The word “clutter” is never far from my mind. It was the subject of the second piece published on this Blog, on the day it was born. That piece links to this November 2007 “Writers Rooms” article in the Guardian. It shows the late Russell Hoban’s working environment. I am surprised to find that this is only the fourth time that the word has featured on these pages (which now stretch to 380,000 words in 581 posts), but every time I mention clutter I also post a link to Russell Hoban’s room.
Over the weekend BBC4 screened a documentary about Tom Waits (subtitled “Tales from a Cracked Jukebox”) which featured moving images of a similarly cluttered location. According to the BBC iPlayer it was first shown in February 2017. It passed me by back then but I have now, happily, caught up with it. It’s available for another 27 days here, well worth an hour of your time. If you can’t manage the whole programme, forward to 18:20 to get a glimpse of the mess. The captions tell us: “In the late 1970s Tom lived in the Tropicana Motel … a notorious hangout for writers and musicians.” There’s a voiceover just before an interview conducted at the Tropicana: “Waits and all his worldly goods have been crammed into two rooms in a fairly seedy motel in Hollywood’s red-light district. It’s ankle deep in clutter. Waits says if they clean up around him they just might clean out his head as well.”
The Tropicana Motel also gets a mention in James Young’s book about Nico, “Songs they never play on the radio”. An old school-friend read it recently and recommended it. I dug out my copy before we went on holiday, the same way I found my copy of David Lodge’s “Changing Places”. As described in this piece (the second time I mentioned “clutter” on this Blog), it was in a box of books that I didn’t expect to read or refer to anytime soon. I began reading it while we were away, and might even finish it this time round. It has been in my possession for nearly 20 years, dipped into every now and then. The receipt is in the back of the book and shows that I bought it on 21 January 1999 at our local Waterstone’s, along with “The New York Dolls: Too much too soon” by Nina Antonia. I thought that both books had been purchased from Helter Skelter, a much-missed shop in Denmark Street, but the receipt reveals otherwise.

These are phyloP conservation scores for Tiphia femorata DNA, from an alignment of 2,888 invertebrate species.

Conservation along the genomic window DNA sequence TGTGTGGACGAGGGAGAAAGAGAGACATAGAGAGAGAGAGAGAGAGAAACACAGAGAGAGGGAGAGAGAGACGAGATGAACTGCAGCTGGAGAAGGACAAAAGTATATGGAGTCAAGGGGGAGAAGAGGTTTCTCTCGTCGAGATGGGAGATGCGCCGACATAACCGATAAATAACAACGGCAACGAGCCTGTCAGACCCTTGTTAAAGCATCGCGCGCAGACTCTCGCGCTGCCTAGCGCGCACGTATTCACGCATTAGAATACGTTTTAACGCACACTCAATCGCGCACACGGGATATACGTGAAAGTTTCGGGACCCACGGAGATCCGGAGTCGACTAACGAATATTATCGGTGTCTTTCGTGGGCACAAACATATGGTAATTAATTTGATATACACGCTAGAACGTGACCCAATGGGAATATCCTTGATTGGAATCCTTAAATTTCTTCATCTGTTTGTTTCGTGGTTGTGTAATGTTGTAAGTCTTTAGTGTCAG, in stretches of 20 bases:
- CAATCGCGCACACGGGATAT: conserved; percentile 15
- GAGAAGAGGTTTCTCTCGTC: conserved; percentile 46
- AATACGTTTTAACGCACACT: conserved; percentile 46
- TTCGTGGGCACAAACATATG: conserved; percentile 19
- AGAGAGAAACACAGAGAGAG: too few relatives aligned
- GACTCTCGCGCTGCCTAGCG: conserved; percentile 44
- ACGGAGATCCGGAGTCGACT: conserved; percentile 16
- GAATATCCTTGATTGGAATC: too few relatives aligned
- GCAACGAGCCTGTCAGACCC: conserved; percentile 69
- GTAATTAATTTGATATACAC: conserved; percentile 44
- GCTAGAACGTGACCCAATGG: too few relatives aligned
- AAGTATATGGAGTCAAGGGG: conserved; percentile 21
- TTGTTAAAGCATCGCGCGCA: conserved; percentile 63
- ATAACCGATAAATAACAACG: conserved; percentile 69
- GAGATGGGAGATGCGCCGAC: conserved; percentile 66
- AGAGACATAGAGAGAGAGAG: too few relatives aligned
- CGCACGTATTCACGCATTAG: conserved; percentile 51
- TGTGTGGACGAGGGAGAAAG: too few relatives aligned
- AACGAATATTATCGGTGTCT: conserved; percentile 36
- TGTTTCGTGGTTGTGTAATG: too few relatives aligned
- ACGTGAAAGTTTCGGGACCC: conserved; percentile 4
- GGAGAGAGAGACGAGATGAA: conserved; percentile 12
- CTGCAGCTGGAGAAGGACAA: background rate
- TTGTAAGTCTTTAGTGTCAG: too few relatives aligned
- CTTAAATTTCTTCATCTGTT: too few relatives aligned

Our recent trip to Ireland taught me something that I should have realized long ago, something that contributes to making holidays so welcome: hotels and holiday homes are so much less cluttered than our actual home. How did I not make that connection, consciously, before? It seems so obvious. Of course, you might be much less familiar than we are with both the concept of clutter and the word itself, in which case I refer you to the Oxford Dictionaries definition: “a collection of things lying about in an untidy state”, derived from Late Middle English, a “variant of dialect clotter ‘to clot’, influenced by cluster and clatter”. Or, more usefully, you could take a good look at the working environments of Russell Hoban and Tom Waits in the links above.